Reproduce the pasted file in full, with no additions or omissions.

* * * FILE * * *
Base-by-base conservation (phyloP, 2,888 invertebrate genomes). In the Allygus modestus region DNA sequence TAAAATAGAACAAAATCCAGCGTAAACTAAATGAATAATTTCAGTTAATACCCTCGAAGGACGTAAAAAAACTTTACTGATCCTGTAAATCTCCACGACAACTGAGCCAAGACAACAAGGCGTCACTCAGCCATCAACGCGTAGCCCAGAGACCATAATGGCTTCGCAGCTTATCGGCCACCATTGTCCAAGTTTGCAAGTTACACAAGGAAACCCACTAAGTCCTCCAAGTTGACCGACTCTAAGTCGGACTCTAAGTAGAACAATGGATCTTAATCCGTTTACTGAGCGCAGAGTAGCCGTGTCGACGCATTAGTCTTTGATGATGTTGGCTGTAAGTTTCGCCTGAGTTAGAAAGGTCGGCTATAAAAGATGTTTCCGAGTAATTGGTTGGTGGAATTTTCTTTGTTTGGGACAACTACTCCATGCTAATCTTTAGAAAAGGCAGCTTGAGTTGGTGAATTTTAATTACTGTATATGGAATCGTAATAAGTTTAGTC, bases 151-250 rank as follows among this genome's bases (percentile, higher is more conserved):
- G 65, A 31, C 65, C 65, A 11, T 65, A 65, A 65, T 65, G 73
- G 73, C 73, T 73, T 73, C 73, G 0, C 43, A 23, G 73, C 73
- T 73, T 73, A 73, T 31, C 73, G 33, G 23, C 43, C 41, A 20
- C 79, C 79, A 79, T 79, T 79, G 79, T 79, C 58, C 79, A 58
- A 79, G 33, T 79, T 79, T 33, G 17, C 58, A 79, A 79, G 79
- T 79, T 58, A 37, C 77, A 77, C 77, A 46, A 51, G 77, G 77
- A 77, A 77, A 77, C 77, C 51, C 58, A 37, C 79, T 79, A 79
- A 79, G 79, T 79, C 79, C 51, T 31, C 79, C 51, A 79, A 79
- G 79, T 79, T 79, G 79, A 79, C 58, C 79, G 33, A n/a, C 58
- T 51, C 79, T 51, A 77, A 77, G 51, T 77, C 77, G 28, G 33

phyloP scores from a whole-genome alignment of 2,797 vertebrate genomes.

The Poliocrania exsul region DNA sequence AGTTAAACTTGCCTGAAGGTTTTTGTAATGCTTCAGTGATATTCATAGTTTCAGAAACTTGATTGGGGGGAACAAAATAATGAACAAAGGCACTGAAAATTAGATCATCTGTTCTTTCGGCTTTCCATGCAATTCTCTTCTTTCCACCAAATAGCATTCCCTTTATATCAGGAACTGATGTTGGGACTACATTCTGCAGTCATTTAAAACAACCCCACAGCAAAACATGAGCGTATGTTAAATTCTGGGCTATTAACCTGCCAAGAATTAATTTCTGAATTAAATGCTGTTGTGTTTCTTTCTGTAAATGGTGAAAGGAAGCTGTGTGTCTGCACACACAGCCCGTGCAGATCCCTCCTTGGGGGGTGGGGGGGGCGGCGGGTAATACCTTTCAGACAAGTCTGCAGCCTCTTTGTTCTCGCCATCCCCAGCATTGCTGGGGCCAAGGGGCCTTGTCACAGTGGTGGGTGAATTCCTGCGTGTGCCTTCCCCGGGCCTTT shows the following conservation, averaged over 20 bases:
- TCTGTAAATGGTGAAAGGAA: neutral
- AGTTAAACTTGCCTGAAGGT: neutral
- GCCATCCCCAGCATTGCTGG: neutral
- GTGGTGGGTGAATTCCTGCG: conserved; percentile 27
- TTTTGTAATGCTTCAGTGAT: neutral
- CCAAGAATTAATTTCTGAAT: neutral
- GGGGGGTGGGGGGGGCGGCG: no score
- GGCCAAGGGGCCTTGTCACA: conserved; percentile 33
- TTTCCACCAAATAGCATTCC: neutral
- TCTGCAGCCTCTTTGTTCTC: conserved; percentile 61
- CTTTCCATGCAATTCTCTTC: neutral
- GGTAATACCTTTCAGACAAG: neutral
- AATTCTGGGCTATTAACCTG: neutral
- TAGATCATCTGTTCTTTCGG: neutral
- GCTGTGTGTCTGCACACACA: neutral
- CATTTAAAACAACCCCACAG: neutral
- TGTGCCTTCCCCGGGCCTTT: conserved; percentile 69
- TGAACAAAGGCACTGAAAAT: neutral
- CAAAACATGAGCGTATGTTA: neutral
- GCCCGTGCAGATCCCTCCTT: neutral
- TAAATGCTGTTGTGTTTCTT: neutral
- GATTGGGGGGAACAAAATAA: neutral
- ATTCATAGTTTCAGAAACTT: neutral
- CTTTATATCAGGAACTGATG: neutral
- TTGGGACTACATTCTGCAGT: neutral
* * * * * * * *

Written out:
Base-by-base conservation (phyloP, 2,888 invertebrate genomes). In the Allygus modestus region DNA sequence TAAAATAGAACAAAATCCAGCGTAAACTAAATGAATAATTTCAGTTAATACCCTCGAAGGACGTAAAAAAACTTTACTGATCCTGTAAATCTCCACGACAACTGAGCCAAGACAACAAGGCGTCACTCAGCCATCAACGCGTAGCCCAGAGACCATAATGGCTTCGCAGCTTATCGGCCACCATTGTCCAAGTTTGCAAGTTACACAAGGAAACCCACTAAGTCCTCCAAGTTGACCGACTCTAAGTCGGACTCTAAGTAGAACAATGGATCTTAATCCGTTTACTGAGCGCAGAGTAGCCGTGTCGACGCATTAGTCTTTGATGATGTTGGCTGTAAGTTTCGCCTGAGTTAGAAAGGTCGGCTATAAAAGATGTTTCCGAGTAATTGGTTGGTGGAATTTTCTTTGTTTGGGACAACTACTCCATGCTAATCTTTAGAAAAGGCAGCTTGAGTTGGTGAATTTTAATTACTGTATATGGAATCGTAATAAGTTTAGTC, bases 151-250 rank as follows among this genome's bases (percentile, higher is more conserved):
- G 65, A 31, C 65, C 65, A 11, T 65, A 65, A 65, T 65, G 73
- G 73, C 73, T 73, T 73, C 73, G 0, C 43, A 23, G 73, C 73
- T 73, T 73, A 73, T 31, C 73, G 33, G 23, C 43, C 41, A 20
- C 79, C 79, A 79, T 79, T 79, G 79, T 79, C 58, C 79, A 58
- A 79, G 33, T 79, T 79, T 33, G 17, C 58, A 79, A 79, G 79
- T 79, T 58, A 37, C 77, A 77, C 77, A 46, A 51, G 77, G 77
- A 77, A 77, A 77, C 77, C 51, C 58, A 37, C 79, T 79, A 79
- A 79, G 79, T 79, C 79, C 51, T 31, C 79, C 51, A 79, A 79
- G 79, T 79, T 79, G 79, A 79, C 58, C 79, G 33, A n/a, C 58
- T 51, C 79, T 51, A 77, A 77, G 51, T 77, C 77, G 28, G 33

phyloP scores from a whole-genome alignment of 2,797 vertebrate genomes.

The Poliocrania exsul region DNA sequence AGTTAAACTTGCCTGAAGGTTTTTGTAATGCTTCAGTGATATTCATAGTTTCAGAAACTTGATTGGGGGGAACAAAATAATGAACAAAGGCACTGAAAATTAGATCATCTGTTCTTTCGGCTTTCCATGCAATTCTCTTCTTTCCACCAAATAGCATTCCCTTTATATCAGGAACTGATGTTGGGACTACATTCTGCAGTCATTTAAAACAACCCCACAGCAAAACATGAGCGTATGTTAAATTCTGGGCTATTAACCTGCCAAGAATTAATTTCTGAATTAAATGCTGTTGTGTTTCTTTCTGTAAATGGTGAAAGGAAGCTGTGTGTCTGCACACACAGCCCGTGCAGATCCCTCCTTGGGGGGTGGGGGGGGCGGCGGGTAATACCTTTCAGACAAGTCTGCAGCCTCTTTGTTCTCGCCATCCCCAGCATTGCTGGGGCCAAGGGGCCTTGTCACAGTGGTGGGTGAATTCCTGCGTGTGCCTTCCCCGGGCCTTT shows the following conservation, averaged over 20 bases:
- TCTGTAAATGGTGAAAGGAA: neutral
- AGTTAAACTTGCCTGAAGGT: neutral
- GCCATCCCCAGCATTGCTGG: neutral
- GTGGTGGGTGAATTCCTGCG: conserved; percentile 27
- TTTTGTAATGCTTCAGTGAT: neutral
- CCAAGAATTAATTTCTGAAT: neutral
- GGGGGGTGGGGGGGGCGGCG: no score
- GGCCAAGGGGCCTTGTCACA: conserved; percentile 33
- TTTCCACCAAATAGCATTCC: neutral
- TCTGCAGCCTCTTTGTTCTC: conserved; percentile 61
- CTTTCCATGCAATTCTCTTC: neutral
- GGTAATACCTTTCAGACAAG: neutral
- AATTCTGGGCTATTAACCTG: neutral
- TAGATCATCTGTTCTTTCGG: neutral
- GCTGTGTGTCTGCACACACA: neutral
- CATTTAAAACAACCCCACAG: neutral
- TGTGCCTTCCCCGGGCCTTT: conserved; percentile 69
- TGAACAAAGGCACTGAAAAT: neutral
- CAAAACATGAGCGTATGTTA: neutral
- GCCCGTGCAGATCCCTCCTT: neutral
- TAAATGCTGTTGTGTTTCTT: neutral
- GATTGGGGGGAACAAAATAA: neutral
- ATTCATAGTTTCAGAAACTT: neutral
- CTTTATATCAGGAACTGATG: neutral
- TTGGGACTACATTCTGCAGT: neutral